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Strange use of infinitive in Caesar's Gallic Wars

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Strange use of infinitive in Caesar's Gallic Wars

Postby TonyLoco23 » Mon Jun 20, 2011 5:09 pm

Just started reading Caesar's Gallic Wars, I have come across a strange use of the infinitive of the verb 'flagitare':
Interim cotidie Caesar Haeduos frumentum, quod essent publice polliciti, flagitare.


The translation for this sentence on Perseus is:
Meanwhile, Caesar kept daily importuning the Aedui for the corn which they had promised in the name of their state


Why is 'Flagitare' in an infinitive instead of a past tense: i.e. flagitavit or flagitabat?

Also, seeing as 'Haeduos' is clearly accusative, in what form is 'frumentum'? meaning "for the corn". Is it also accusative? If so why? Does flagitare take a accustaive for both the thing being demanded and from whom it is being demanded? I have not seen a sentence before that has two nouns in accusative from that both act as an object of a single verb.
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Re: Strange use of infinitive in Caesar's Gallic Wars

Postby adrianus » Mon Jun 20, 2011 5:19 pm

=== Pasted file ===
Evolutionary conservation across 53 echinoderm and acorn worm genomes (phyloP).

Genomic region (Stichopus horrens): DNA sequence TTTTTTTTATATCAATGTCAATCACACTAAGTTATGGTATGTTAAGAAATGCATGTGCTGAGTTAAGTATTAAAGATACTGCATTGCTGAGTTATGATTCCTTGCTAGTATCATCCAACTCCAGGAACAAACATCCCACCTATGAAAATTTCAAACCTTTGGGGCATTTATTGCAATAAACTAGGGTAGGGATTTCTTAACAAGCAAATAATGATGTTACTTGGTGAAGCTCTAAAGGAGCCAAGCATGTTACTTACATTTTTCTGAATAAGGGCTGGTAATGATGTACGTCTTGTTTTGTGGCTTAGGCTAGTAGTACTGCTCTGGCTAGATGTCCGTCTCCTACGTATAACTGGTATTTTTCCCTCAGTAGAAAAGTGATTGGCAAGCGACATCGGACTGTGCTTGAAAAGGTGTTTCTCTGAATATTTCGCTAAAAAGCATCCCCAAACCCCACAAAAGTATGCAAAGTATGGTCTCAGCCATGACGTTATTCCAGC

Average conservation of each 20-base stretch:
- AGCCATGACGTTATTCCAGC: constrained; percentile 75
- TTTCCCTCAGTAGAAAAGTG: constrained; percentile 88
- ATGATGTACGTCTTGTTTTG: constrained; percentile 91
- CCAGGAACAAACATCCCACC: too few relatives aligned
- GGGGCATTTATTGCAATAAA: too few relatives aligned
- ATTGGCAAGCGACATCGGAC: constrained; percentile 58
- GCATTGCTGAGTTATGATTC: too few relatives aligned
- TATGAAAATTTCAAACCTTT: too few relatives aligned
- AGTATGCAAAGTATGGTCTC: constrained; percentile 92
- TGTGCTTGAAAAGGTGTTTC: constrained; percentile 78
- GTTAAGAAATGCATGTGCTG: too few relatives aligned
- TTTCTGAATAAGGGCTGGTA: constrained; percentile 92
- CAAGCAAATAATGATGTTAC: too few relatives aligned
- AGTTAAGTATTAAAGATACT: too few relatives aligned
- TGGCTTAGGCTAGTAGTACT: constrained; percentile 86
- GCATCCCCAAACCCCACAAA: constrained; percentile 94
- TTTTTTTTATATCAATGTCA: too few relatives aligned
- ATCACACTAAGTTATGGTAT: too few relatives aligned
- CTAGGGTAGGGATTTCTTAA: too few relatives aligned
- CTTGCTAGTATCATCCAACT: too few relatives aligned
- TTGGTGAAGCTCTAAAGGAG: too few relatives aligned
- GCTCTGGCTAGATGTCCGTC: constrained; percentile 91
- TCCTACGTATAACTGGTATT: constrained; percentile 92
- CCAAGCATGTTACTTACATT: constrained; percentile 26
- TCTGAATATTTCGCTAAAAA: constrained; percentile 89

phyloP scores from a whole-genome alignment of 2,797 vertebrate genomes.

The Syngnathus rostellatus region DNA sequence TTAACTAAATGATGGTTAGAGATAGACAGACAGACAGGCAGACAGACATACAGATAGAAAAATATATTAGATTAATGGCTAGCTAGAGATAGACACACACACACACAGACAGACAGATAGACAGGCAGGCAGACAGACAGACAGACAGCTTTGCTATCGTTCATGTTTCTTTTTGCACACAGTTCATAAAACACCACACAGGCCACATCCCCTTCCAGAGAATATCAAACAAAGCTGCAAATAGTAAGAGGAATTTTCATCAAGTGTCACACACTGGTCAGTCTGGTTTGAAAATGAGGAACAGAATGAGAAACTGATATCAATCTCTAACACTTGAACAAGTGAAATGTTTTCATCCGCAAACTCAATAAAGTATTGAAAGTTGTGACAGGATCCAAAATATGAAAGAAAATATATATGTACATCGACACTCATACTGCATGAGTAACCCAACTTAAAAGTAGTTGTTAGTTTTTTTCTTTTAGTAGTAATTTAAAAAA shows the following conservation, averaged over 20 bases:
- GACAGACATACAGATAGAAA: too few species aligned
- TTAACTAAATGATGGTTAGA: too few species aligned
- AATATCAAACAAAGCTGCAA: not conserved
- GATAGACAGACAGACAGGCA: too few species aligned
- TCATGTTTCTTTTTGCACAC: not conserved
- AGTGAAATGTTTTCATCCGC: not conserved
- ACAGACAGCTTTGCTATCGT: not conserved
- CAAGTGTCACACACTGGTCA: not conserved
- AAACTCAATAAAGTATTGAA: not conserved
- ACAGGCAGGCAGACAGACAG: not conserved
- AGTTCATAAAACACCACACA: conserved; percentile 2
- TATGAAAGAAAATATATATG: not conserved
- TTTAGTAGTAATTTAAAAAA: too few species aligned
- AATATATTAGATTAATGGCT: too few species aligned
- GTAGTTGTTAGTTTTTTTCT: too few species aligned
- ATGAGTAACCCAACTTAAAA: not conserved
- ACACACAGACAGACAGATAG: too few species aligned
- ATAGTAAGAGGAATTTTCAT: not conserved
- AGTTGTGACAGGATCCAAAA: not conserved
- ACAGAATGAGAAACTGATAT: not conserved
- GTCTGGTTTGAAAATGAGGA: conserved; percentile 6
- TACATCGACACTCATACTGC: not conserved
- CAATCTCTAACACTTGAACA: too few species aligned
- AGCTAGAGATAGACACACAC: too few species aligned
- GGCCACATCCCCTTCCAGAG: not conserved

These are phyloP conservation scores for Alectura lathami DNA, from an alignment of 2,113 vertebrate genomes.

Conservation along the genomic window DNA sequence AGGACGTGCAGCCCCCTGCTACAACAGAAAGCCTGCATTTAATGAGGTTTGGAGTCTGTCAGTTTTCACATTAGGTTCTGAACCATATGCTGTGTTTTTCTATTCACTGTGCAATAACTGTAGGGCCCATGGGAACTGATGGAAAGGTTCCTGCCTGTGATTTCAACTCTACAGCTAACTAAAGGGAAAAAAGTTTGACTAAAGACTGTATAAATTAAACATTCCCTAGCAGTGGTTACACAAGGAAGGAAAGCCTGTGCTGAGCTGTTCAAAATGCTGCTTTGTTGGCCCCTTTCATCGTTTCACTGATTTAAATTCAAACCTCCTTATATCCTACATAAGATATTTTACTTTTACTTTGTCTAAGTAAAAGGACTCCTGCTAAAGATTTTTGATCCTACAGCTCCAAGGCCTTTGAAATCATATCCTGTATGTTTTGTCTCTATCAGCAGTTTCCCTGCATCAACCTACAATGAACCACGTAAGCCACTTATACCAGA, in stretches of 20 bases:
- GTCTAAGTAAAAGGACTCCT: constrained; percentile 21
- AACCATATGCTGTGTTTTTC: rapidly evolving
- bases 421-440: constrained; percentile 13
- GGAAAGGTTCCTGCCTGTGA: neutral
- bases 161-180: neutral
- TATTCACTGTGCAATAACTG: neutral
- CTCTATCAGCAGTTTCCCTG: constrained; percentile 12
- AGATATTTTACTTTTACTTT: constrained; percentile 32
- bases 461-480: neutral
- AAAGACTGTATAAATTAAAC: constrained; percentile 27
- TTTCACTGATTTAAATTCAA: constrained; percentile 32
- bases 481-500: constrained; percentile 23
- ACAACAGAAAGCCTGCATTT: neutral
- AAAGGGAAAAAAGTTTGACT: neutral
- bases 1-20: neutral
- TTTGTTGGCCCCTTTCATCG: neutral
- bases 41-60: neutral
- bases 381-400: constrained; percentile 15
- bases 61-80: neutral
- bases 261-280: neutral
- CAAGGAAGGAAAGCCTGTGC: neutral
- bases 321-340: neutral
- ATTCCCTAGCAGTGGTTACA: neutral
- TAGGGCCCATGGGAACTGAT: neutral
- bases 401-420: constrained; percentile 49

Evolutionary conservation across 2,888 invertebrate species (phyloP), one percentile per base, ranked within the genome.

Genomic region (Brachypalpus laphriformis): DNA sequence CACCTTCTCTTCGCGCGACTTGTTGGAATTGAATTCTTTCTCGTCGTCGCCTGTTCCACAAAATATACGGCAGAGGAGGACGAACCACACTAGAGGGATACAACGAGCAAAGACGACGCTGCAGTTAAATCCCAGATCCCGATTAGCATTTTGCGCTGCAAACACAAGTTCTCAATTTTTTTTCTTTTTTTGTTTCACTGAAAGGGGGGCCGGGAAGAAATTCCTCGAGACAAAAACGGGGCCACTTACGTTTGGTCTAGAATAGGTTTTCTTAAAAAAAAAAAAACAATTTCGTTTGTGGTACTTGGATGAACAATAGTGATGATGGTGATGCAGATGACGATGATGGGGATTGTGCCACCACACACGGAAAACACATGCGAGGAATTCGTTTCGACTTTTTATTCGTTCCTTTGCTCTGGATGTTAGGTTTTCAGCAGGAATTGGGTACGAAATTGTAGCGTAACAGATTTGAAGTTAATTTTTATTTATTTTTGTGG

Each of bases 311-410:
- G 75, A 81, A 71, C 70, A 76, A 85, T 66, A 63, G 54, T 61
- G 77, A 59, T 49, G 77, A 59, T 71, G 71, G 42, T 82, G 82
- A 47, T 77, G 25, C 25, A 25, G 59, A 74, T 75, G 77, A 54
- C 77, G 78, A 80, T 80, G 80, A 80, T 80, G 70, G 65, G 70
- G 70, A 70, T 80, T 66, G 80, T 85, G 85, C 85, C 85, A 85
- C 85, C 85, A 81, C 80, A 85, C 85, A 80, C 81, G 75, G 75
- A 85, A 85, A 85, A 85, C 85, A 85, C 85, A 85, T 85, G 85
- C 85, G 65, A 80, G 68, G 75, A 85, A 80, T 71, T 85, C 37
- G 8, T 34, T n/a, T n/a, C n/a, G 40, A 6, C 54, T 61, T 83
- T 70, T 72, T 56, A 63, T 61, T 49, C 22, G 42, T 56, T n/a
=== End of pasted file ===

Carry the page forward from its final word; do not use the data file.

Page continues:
A&G §463. Infinitivum historicum pro indicativo imperfecto stat (nominativo casu est subjectum) // Historical infinitive stands for the imperfect indicative (subject in nominative).

A&G §396 (non minùs §391 et numera sequentia). Two accusatives with verbs. // Duo accusativa cum verbis.
I'm writing in Latin hoping for correction, and not because I'm confident in how I express myself. Latinè scribo ut ab omnibus corrigar, non quod confidenter me exprimam.
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Re: Strange use of infinitive in Caesar's Gallic Wars

Postby Sinister Petrus » Mon Jun 20, 2011 11:56 pm

A quick turn of Perseus turns up that Cicero thinks so too:

Operarum illa concursatio nocturna non a te ipso instituta me frumentum flagitabat?

--On his house 6.14

This construction is called double accusative. (Docere is an other verb that also uses this construction.)

The infinitive is historical infinitive: in theory, it makes it more exciting to read.
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